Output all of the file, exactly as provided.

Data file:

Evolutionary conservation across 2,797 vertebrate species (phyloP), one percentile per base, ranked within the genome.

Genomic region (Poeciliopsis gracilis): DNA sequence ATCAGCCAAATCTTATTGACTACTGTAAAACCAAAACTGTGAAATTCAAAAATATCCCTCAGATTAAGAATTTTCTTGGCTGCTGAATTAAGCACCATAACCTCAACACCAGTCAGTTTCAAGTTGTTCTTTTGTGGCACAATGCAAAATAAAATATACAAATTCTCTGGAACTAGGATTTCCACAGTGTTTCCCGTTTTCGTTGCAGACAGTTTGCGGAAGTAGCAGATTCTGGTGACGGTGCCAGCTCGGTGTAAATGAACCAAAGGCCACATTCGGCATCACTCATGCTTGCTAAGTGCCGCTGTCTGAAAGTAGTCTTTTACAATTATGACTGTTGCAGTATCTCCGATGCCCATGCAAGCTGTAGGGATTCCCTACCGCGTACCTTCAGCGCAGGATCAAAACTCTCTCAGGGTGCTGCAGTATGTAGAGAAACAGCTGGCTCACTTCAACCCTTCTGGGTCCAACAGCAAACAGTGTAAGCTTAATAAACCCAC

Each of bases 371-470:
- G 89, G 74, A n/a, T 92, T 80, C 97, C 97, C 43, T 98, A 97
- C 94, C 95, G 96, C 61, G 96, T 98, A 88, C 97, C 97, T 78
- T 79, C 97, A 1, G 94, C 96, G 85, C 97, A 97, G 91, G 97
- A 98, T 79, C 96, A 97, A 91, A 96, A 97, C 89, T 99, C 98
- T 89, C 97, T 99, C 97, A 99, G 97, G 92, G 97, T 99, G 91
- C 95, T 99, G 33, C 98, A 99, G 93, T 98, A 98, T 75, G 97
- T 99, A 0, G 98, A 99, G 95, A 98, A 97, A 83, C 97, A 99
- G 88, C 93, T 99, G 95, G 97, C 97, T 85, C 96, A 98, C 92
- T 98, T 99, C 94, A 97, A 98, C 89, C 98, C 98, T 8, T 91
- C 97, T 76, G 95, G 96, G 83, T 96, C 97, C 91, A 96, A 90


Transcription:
Evolutionary conservation across 2,797 vertebrate species (phyloP), one percentile per base, ranked within the genome.

Genomic region (Poeciliopsis gracilis): DNA sequence ATCAGCCAAATCTTATTGACTACTGTAAAACCAAAACTGTGAAATTCAAAAATATCCCTCAGATTAAGAATTTTCTTGGCTGCTGAATTAAGCACCATAACCTCAACACCAGTCAGTTTCAAGTTGTTCTTTTGTGGCACAATGCAAAATAAAATATACAAATTCTCTGGAACTAGGATTTCCACAGTGTTTCCCGTTTTCGTTGCAGACAGTTTGCGGAAGTAGCAGATTCTGGTGACGGTGCCAGCTCGGTGTAAATGAACCAAAGGCCACATTCGGCATCACTCATGCTTGCTAAGTGCCGCTGTCTGAAAGTAGTCTTTTACAATTATGACTGTTGCAGTATCTCCGATGCCCATGCAAGCTGTAGGGATTCCCTACCGCGTACCTTCAGCGCAGGATCAAAACTCTCTCAGGGTGCTGCAGTATGTAGAGAAACAGCTGGCTCACTTCAACCCTTCTGGGTCCAACAGCAAACAGTGTAAGCTTAATAAACCCAC

Each of bases 371-470:
- G 89, G 74, A n/a, T 92, T 80, C 97, C 97, C 43, T 98, A 97
- C 94, C 95, G 96, C 61, G 96, T 98, A 88, C 97, C 97, T 78
- T 79, C 97, A 1, G 94, C 96, G 85, C 97, A 97, G 91, G 97
- A 98, T 79, C 96, A 97, A 91, A 96, A 97, C 89, T 99, C 98
- T 89, C 97, T 99, C 97, A 99, G 97, G 92, G 97, T 99, G 91
- C 95, T 99, G 33, C 98, A 99, G 93, T 98, A 98, T 75, G 97
- T 99, A 0, G 98, A 99, G 95, A 98, A 97, A 83, C 97, A 99
- G 88, C 93, T 99, G 95, G 97, C 97, T 85, C 96, A 98, C 92
- T 98, T 99, C 94, A 97, A 98, C 89, C 98, C 98, T 8, T 91
- C 97, T 76, G 95, G 96, G 83, T 96, C 97, C 91, A 96, A 90